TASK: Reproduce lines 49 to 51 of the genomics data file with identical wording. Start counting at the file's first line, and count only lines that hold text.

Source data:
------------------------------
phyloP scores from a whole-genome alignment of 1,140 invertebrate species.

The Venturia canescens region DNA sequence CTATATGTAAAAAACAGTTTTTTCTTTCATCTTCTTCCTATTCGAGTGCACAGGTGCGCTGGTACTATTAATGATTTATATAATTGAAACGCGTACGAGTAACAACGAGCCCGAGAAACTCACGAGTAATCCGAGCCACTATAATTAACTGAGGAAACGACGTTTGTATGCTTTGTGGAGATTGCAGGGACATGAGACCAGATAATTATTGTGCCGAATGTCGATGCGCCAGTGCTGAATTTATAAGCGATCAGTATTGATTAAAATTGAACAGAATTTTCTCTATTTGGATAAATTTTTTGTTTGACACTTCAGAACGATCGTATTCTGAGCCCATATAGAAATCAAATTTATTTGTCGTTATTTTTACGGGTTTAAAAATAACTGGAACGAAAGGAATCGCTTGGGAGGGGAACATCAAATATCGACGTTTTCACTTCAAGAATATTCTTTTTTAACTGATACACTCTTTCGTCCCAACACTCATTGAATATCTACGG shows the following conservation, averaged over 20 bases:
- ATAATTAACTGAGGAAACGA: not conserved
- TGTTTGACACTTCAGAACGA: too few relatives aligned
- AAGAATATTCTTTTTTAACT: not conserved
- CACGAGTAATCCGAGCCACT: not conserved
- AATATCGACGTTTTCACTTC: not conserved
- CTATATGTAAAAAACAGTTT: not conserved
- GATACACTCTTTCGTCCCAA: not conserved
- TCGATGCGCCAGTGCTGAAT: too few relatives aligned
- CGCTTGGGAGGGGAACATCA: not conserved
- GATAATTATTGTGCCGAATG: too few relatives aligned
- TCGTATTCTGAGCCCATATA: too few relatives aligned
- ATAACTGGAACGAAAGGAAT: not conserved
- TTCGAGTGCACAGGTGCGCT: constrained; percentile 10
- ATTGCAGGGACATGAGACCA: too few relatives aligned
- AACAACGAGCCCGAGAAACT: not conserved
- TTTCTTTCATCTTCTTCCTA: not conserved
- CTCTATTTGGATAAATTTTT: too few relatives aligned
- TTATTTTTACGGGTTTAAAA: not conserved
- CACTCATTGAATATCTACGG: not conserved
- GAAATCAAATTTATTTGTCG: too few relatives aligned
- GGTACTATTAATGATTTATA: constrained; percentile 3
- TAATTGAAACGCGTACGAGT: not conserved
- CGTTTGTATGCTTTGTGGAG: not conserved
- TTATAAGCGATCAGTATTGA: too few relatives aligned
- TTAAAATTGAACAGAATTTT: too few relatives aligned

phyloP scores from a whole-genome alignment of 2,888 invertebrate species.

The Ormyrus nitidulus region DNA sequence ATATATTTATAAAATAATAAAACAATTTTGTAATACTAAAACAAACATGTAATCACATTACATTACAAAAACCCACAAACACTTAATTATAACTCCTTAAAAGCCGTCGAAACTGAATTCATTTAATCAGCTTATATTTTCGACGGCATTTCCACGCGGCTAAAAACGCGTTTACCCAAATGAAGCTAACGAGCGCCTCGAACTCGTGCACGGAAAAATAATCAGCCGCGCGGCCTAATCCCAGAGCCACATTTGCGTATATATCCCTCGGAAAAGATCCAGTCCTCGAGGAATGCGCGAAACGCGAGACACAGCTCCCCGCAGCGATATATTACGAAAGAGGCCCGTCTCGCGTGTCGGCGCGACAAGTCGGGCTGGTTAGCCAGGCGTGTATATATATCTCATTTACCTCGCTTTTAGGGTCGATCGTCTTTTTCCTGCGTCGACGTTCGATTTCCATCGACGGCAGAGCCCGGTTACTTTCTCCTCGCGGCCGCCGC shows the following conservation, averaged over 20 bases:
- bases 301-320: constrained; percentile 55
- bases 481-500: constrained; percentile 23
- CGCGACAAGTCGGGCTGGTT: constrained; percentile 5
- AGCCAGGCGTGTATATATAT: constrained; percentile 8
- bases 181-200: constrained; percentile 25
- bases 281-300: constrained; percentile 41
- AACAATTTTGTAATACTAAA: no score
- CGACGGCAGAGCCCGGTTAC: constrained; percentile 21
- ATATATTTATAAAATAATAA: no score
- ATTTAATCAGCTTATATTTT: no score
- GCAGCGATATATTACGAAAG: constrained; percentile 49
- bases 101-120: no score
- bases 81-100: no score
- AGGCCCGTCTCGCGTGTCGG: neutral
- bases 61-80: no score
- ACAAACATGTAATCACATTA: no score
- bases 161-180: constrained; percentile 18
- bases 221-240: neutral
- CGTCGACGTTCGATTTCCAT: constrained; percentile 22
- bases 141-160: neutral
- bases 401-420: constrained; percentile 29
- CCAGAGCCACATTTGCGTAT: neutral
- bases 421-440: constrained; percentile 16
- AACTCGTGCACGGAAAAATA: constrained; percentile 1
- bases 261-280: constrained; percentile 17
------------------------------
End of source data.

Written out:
- bases 141-160: neutral
- bases 401-420: constrained; percentile 29
- CCAGAGCCACATTTGCGTAT: neutral